Default Port

Range

Component

Usage

Modify

7201

7201 – 7300

EM Domain WebLogic Managed Server HTTP Port

Used for Fusion Middleware communication.

Configured during installation

7301

7301 – 7400

EM Domain WebLogic Managed Server HTTP SSL Port

Used for Fusion Middleware communication.

Configured during installation

7401

7401 – 7500

Node Manager HTTP SSL Port

Used for Fusion Middleware communication.

Configured during installation

6702

6100 - 6199

Oracle Notification Server (OPMN) Local

Ports used by OPMN  can be verified from <MW_HOME> /gc_inst/WebTierIH1

/config /OPMN/opmn/opmn.xml:


<debug comp="" rotation-size="1500000"/>
<notification-server interface="any">
<port local="6700" remote="6701"/>

Modify the opmn.xml to use free ports as below:

1. Stop OMS

2. Take a backup of the existing opmn.xml and ports.prop in the <MW_HOME>/ gc_inst/WebTierIH1/ config /OPMN/opmn directory.

3. Edit the opmn.xml file, under the <notification-server> element, modify the local / remote port, as necessary to the free port available and save the file.

4. Edit the ports.prop file and modify the remote / local port parameters as necessary and save the file.

5. Start the OMS

6703

6200 - 6201

Oracle Notification Server (OPMN) Remote

Ports used by OPMN  can be verified from <MW_HOME> /gc_inst/WebTierIH1

/config/OPMN/opmn/opmn.xml:


<debug comp="" rotation-size="1500000"/>
<notification-server interface="any">
<port local="6700" remote="6701"/>

Modify the opmn.xml to use free ports as below:

1. Stop OMS

2. Take a backup of the existing opmn.xml and ports.prop in the <MW_HOME> /gc_inst/WebTierIH1/ config/OPMN/opmn directory.

3. Edit the opmn.xml file, under the <notification-server> element, modify the local / remote port, as necessary to the free port available and save the file.

4. Edit the ports.prop file and modify the remote / local port parameters as necessary and save the file.

5. Start the OMS

Optional

These ports required only if certain components are to be used and firewall/ACL changes may be needed.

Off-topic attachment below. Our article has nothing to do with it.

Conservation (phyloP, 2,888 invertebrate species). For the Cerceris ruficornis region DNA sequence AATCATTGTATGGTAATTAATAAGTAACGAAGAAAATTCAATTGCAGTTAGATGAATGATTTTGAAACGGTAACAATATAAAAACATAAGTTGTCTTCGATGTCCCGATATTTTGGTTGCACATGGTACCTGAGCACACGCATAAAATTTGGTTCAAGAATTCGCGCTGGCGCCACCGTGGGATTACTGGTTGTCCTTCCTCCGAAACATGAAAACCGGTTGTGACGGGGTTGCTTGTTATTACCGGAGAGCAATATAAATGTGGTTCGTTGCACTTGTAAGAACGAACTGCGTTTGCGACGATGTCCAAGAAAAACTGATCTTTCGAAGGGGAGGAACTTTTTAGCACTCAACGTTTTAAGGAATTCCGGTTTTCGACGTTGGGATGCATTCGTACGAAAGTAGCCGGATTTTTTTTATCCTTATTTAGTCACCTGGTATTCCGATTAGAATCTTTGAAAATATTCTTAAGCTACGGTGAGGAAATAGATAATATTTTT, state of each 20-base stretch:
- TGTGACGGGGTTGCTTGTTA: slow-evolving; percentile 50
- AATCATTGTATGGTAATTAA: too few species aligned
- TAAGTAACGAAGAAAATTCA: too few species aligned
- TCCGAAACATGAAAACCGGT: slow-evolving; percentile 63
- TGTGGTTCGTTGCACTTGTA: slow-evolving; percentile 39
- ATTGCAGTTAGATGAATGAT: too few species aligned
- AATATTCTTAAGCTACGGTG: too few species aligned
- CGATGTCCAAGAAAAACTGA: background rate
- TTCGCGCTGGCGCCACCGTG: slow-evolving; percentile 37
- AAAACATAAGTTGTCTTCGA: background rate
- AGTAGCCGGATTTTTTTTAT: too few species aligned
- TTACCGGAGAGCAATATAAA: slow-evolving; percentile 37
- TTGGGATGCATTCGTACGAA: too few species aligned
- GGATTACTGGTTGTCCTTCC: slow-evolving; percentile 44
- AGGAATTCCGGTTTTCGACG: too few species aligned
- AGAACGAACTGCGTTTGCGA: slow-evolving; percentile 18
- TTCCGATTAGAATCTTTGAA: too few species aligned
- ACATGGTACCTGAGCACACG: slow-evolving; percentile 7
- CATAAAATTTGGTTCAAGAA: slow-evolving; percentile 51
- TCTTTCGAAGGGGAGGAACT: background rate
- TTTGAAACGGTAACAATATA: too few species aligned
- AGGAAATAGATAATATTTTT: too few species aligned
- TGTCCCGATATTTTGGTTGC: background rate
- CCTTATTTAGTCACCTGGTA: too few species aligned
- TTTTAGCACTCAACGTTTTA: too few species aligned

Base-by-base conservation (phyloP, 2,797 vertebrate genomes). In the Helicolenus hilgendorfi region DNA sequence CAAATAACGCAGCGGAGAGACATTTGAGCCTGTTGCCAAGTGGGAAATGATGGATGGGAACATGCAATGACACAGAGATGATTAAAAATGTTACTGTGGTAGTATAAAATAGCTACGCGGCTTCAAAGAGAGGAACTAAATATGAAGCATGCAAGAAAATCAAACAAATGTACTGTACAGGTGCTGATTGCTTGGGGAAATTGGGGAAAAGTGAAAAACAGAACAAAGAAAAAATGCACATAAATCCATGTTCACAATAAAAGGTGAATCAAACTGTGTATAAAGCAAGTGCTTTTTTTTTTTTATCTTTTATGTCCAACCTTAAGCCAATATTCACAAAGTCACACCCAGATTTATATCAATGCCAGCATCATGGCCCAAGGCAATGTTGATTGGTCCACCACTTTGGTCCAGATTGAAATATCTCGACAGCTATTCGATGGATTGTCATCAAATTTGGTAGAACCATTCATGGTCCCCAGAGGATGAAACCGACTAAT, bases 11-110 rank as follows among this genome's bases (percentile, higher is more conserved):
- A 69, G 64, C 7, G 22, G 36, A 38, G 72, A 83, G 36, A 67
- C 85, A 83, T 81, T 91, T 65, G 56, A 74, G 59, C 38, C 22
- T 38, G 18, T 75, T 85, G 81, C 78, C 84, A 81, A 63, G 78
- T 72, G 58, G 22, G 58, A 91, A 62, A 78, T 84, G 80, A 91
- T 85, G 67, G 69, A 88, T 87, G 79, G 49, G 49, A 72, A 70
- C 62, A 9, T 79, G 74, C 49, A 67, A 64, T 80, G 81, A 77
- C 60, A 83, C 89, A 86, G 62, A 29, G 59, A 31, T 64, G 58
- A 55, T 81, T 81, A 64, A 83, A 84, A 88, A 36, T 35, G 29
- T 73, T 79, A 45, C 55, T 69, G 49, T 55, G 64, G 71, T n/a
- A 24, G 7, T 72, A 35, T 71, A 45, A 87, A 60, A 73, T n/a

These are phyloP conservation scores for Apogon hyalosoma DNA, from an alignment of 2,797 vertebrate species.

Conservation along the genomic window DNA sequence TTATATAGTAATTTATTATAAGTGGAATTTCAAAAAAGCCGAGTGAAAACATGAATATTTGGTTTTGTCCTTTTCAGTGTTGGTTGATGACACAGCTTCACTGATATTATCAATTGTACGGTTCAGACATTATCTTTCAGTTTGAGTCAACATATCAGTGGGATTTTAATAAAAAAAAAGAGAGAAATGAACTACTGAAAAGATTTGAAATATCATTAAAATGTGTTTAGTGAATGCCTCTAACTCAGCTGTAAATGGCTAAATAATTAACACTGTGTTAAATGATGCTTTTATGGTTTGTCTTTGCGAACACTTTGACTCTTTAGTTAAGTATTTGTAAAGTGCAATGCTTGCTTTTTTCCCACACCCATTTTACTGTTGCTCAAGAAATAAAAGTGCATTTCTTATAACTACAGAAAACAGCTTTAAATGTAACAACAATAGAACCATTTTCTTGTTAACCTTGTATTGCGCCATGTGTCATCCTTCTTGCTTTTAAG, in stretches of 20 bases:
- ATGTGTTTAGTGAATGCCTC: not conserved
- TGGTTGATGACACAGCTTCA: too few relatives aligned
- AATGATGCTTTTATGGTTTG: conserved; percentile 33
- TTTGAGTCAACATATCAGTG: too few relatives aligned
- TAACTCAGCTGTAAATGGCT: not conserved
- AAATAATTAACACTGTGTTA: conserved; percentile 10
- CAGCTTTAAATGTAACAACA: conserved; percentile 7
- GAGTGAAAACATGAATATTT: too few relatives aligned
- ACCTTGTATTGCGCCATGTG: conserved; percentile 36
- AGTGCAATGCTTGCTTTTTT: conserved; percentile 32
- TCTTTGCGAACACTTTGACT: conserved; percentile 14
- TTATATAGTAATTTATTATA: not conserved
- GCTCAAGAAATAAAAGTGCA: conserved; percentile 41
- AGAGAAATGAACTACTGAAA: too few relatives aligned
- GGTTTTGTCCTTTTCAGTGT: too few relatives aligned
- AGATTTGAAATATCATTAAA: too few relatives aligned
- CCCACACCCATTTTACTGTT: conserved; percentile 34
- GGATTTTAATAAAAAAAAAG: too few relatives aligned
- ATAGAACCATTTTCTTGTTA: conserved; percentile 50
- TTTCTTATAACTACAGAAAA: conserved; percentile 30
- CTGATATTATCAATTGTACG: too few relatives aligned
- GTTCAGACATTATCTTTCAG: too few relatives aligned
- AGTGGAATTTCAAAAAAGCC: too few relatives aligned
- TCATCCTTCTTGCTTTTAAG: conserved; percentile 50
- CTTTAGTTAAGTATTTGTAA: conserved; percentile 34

Default Port

Range

Component

Usage

Modify

443


Secure web connection (https - 443) to updates.oracle.com support.oracle.com

ccr.oracle.com

login.oracle.com

aru-akam.oracle.com

Outgoing from OMS used for online communication with Oracle for OCM, MOS, Patching, Self-Updates, ASR

Proxy settings defined via the UI (Setup -> Proxy Settings)
Do not use the OMS parameters!  

51099


Application Dependency and Performance RMI Registry Port

ADP

Configured during installation

55003


Application Dependency and Performance Java Provider Port

ADP

Configured during installation

55000


Application Dependency and Performance Remote Service Controller Port

ADP

Configured during installation

4210


Listen

ADP

Configured during installation

4211


SSL Listen Port

ADP

Configured during installation

3800


JVM Managed Server Listen

JVM

Configured during installation

3801


JVM Managed Server SSL Listen

JVM

Configured during installation

9701

9701-49152

BI Publisher HTTP

BI Publisher

During install can modify with configureBIP script.  Post-install can be modified per Note 1524248.1

9702

9701-49152

BI Publisher HTTP SSL Port

BI Publisher

During install can modify with configureBIP script.  Post-install can be modified per Note 1524248.1